Brain Health

Superagers’ White Matter Less Prone to Cognitive Decline

You’ve probably heard of “superagers”—people in their 80s and older whose cognitive function is comparable to someone middle-aged. Although the jury is still out on exactly which factors contribute to superaging, most experts agree that genetics, lifestyle, and brain biology all seem to play important roles.

Recently, a new study published in JNeurosci; The Journal of Neuroscience examined the structural integrity of white matter in these unique seniors and found that they exhibited “superior microstructure” in the fibers in the frontal region of the brain. This was despite comparable white matter health to those of typically aging older adults.

The Research on Superagers

For the research, a team of scientists from The Laboratory for Clinical Neuroscience, Centre for Biomedical Technology at the Universidad Politecnica de Madrid-Spain used a sample from the Vallecas Project cohort. The Vallecas Project was a longitudinal study of 1213 Caucasian adults in Madrid designed to identify very early markers of cognitive impairment and dementia.

Selecting 64 superagers (mean age 81.9; 59% women) and 55 “typical” older adults (mean age 82.4; 64% women), the researchers collected MRI data to evaluate the microstructure and health of white matter, particularly:

• white matter volume

• lesion volume

• quantification of white matter hyperintensities

Although superagers performed better on cognitive tests, both groups demonstrated a similar rate of cognitive decline over time. The exception was performance on an “animal fluency” test, in which the superagers had slower decline.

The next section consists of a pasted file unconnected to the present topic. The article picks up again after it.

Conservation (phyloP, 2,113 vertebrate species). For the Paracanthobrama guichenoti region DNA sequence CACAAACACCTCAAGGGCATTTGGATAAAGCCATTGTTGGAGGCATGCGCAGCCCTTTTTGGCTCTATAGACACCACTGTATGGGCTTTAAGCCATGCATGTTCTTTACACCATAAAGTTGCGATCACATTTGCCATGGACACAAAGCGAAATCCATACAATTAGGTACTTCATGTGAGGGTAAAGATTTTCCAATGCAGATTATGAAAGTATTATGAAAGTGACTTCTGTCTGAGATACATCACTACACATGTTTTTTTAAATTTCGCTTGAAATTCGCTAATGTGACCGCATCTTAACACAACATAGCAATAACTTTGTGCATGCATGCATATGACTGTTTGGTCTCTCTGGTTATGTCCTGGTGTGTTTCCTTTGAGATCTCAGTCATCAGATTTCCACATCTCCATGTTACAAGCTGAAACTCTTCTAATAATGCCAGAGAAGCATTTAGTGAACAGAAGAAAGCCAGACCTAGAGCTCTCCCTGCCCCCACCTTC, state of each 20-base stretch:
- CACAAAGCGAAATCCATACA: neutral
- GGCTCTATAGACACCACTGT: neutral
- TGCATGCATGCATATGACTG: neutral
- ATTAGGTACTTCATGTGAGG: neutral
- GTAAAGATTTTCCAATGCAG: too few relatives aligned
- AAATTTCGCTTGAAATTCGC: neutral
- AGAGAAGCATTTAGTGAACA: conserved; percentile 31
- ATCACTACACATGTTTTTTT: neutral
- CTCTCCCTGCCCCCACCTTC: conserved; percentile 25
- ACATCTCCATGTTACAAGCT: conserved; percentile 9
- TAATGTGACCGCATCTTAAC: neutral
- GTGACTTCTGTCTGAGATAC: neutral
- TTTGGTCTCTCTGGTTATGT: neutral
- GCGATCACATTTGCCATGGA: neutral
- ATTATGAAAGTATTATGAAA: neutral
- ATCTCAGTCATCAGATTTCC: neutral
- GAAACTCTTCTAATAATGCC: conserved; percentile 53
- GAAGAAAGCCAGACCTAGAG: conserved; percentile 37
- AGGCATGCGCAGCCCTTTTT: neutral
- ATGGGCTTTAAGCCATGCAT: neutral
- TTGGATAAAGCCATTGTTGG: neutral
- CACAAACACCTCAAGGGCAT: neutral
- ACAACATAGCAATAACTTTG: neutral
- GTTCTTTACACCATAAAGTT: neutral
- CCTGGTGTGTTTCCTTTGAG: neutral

The Results

The results showed that both groups had similar white matter health in terms of white matter volume, white matter lesions, and severity of lesions. Where the superagers stood out, however, was when the scientists looked at the white matter microstructure. They found that this unique group had:

• higher fractional anisotropy

• lower mean diffusivity

These two measures are related to brain decline at the microstructural levels. They were particularly noticeable in the frontal areas.

“The paradigm of superagers shows how an old person can naturally age with excellent memory,” says The Laboratory for Clinical Neuroscience neurobiologist and first author Dr. Marta Garo. “This is key when trying to fight against the pathological deterioration of memory because the study of the superager brain will help us understand which brain structures are important to have a good memory as we age. The identification of these structures could potentially help to inform brain stimulation treatments.”

Factors contributing to the “superager” label

A previous study of the same cohort of superagers worked to identify which lifestyle and medical factors contributed to the classification.

“We found that superagers have better mobility, better mental health, less glucose disorders and hypertension problems, and a higher interest in music,” said Garo, adding that because the researchers couldn’t infer causality from the study and therefore couldn’t definitely state that controlling these factors would help someone become a superager. “Nevertheless, these findings point out that having good mental and physical health, as well as having hobbies, could contribute to healthy aging.”


Wendy Burt-Thomas writes about the brain, mental health and parenting.

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